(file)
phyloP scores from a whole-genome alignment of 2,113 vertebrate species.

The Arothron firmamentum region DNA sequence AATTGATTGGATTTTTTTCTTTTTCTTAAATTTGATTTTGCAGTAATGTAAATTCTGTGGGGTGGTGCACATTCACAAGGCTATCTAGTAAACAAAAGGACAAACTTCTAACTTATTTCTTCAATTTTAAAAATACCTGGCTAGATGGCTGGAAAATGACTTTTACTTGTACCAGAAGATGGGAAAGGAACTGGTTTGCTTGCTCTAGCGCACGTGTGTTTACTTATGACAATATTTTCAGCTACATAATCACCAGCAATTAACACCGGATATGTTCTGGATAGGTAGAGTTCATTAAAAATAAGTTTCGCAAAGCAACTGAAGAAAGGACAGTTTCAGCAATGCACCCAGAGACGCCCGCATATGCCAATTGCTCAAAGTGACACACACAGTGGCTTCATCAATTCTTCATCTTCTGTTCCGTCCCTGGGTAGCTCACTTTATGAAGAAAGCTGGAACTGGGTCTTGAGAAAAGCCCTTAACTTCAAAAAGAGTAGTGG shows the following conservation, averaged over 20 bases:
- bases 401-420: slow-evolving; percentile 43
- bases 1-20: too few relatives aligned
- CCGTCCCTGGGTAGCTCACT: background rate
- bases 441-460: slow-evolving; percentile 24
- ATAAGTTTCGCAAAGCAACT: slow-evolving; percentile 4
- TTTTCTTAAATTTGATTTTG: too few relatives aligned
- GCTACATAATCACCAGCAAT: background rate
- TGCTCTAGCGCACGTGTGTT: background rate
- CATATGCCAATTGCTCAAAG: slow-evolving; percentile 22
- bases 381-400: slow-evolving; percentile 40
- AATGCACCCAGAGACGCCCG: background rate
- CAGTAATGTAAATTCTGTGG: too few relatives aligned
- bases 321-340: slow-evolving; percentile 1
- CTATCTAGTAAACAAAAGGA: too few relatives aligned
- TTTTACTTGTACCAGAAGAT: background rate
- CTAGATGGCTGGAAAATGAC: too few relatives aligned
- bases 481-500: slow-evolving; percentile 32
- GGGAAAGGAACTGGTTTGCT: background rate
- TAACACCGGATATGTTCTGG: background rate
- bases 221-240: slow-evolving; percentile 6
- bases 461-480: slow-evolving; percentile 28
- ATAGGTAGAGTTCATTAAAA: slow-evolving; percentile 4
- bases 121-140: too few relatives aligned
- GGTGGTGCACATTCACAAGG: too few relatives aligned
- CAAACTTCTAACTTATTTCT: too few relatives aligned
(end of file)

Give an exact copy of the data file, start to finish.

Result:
phyloP scores from a whole-genome alignment of 2,113 vertebrate species.

The Arothron firmamentum region DNA sequence AATTGATTGGATTTTTTTCTTTTTCTTAAATTTGATTTTGCAGTAATGTAAATTCTGTGGGGTGGTGCACATTCACAAGGCTATCTAGTAAACAAAAGGACAAACTTCTAACTTATTTCTTCAATTTTAAAAATACCTGGCTAGATGGCTGGAAAATGACTTTTACTTGTACCAGAAGATGGGAAAGGAACTGGTTTGCTTGCTCTAGCGCACGTGTGTTTACTTATGACAATATTTTCAGCTACATAATCACCAGCAATTAACACCGGATATGTTCTGGATAGGTAGAGTTCATTAAAAATAAGTTTCGCAAAGCAACTGAAGAAAGGACAGTTTCAGCAATGCACCCAGAGACGCCCGCATATGCCAATTGCTCAAAGTGACACACACAGTGGCTTCATCAATTCTTCATCTTCTGTTCCGTCCCTGGGTAGCTCACTTTATGAAGAAAGCTGGAACTGGGTCTTGAGAAAAGCCCTTAACTTCAAAAAGAGTAGTGG shows the following conservation, averaged over 20 bases:
- bases 401-420: slow-evolving; percentile 43
- bases 1-20: too few relatives aligned
- CCGTCCCTGGGTAGCTCACT: background rate
- bases 441-460: slow-evolving; percentile 24
- ATAAGTTTCGCAAAGCAACT: slow-evolving; percentile 4
- TTTTCTTAAATTTGATTTTG: too few relatives aligned
- GCTACATAATCACCAGCAAT: background rate
- TGCTCTAGCGCACGTGTGTT: background rate
- CATATGCCAATTGCTCAAAG: slow-evolving; percentile 22
- bases 381-400: slow-evolving; percentile 40
- AATGCACCCAGAGACGCCCG: background rate
- CAGTAATGTAAATTCTGTGG: too few relatives aligned
- bases 321-340: slow-evolving; percentile 1
- CTATCTAGTAAACAAAAGGA: too few relatives aligned
- TTTTACTTGTACCAGAAGAT: background rate
- CTAGATGGCTGGAAAATGAC: too few relatives aligned
- bases 481-500: slow-evolving; percentile 32
- GGGAAAGGAACTGGTTTGCT: background rate
- TAACACCGGATATGTTCTGG: background rate
- bases 221-240: slow-evolving; percentile 6
- bases 461-480: slow-evolving; percentile 28
- ATAGGTAGAGTTCATTAAAA: slow-evolving; percentile 4
- bases 121-140: too few relatives aligned
- GGTGGTGCACATTCACAAGG: too few relatives aligned
- CAAACTTCTAACTTATTTCT: too few relatives aligned